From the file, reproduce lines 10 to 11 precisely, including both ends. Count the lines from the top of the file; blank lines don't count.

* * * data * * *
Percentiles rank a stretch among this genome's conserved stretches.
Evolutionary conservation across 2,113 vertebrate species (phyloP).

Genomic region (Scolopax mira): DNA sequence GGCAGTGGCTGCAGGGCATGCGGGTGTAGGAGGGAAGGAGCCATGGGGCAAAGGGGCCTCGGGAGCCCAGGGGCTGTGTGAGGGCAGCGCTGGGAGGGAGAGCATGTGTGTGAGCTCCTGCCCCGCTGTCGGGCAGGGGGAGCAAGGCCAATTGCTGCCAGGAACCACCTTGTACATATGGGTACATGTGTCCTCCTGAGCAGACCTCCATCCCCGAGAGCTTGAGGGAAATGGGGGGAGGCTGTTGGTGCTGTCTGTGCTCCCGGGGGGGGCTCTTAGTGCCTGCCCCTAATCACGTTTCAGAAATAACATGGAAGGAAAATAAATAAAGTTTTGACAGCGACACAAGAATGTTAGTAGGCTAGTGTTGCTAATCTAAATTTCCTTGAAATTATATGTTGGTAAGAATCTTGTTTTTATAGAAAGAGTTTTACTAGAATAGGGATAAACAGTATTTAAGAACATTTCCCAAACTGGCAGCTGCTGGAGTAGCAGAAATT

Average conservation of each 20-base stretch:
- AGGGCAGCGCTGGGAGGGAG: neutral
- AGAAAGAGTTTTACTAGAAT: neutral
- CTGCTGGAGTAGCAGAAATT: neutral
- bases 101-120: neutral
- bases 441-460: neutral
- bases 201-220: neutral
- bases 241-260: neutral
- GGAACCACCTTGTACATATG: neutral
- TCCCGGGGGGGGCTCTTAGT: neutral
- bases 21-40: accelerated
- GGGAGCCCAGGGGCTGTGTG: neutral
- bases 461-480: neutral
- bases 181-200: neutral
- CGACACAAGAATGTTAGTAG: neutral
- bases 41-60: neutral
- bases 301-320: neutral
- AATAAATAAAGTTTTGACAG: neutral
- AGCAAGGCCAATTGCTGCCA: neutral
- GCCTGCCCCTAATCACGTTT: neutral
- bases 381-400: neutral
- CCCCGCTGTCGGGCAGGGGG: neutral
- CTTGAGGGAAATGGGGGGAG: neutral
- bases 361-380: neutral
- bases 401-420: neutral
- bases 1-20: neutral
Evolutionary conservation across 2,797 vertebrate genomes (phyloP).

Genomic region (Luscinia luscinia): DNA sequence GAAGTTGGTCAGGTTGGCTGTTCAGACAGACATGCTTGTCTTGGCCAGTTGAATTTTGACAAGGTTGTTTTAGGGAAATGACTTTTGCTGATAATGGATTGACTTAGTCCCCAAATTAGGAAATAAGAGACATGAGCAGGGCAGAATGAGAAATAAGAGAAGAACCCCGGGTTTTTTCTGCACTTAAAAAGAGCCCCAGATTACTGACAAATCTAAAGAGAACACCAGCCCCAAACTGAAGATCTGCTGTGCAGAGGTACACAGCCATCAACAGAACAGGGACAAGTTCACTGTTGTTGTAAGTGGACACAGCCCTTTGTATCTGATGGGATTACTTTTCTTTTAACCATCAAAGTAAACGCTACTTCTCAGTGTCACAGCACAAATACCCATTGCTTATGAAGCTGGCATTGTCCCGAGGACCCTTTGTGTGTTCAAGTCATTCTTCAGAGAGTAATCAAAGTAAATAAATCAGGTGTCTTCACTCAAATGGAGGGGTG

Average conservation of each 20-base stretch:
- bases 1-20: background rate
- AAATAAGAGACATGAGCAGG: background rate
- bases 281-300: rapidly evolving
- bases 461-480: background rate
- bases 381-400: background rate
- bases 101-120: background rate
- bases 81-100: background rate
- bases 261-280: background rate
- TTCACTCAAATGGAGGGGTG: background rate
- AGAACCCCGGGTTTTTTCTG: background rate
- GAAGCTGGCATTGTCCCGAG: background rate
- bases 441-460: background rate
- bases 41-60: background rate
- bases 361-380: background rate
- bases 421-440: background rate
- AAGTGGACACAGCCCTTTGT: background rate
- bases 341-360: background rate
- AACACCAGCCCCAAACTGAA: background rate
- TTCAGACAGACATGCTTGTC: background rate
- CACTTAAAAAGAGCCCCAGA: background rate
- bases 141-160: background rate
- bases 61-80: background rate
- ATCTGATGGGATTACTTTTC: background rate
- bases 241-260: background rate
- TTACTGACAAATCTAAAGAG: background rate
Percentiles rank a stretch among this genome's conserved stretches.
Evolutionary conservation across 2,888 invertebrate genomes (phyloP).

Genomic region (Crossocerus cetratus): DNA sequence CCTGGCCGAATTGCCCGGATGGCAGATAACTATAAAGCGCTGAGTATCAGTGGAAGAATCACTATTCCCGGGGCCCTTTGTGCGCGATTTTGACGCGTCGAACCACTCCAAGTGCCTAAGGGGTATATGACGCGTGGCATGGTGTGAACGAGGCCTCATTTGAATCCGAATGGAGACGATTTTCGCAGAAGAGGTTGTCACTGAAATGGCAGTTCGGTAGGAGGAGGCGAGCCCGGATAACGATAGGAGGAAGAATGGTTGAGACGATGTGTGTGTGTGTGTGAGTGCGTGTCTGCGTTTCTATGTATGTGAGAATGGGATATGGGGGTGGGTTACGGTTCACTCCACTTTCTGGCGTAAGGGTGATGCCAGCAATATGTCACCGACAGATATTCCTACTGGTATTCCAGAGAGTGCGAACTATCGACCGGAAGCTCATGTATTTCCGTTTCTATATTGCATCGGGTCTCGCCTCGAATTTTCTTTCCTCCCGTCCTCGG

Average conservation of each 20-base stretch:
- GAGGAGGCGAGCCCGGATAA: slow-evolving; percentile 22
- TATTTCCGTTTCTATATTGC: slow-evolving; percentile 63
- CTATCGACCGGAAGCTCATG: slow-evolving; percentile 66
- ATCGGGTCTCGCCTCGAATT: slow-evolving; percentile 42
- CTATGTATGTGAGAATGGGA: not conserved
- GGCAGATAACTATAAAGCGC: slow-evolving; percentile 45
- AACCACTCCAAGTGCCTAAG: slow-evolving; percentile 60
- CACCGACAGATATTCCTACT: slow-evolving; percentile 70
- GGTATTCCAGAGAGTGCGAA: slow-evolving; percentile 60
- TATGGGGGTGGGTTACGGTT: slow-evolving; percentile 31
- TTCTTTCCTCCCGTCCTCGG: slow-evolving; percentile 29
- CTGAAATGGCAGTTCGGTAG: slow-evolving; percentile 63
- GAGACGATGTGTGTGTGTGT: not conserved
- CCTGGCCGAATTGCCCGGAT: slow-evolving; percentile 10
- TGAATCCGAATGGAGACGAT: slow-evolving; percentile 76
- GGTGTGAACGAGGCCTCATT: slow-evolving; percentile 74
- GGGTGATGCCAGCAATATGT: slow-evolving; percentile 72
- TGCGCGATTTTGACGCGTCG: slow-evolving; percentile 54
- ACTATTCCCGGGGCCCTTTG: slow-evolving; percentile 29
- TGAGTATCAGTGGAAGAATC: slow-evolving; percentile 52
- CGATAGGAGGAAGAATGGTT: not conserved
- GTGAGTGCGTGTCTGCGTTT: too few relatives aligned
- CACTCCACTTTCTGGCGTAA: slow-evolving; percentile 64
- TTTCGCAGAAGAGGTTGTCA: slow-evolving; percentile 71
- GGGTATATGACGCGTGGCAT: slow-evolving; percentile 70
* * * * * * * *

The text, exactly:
- bases 201-220: neutral
- bases 241-260: neutral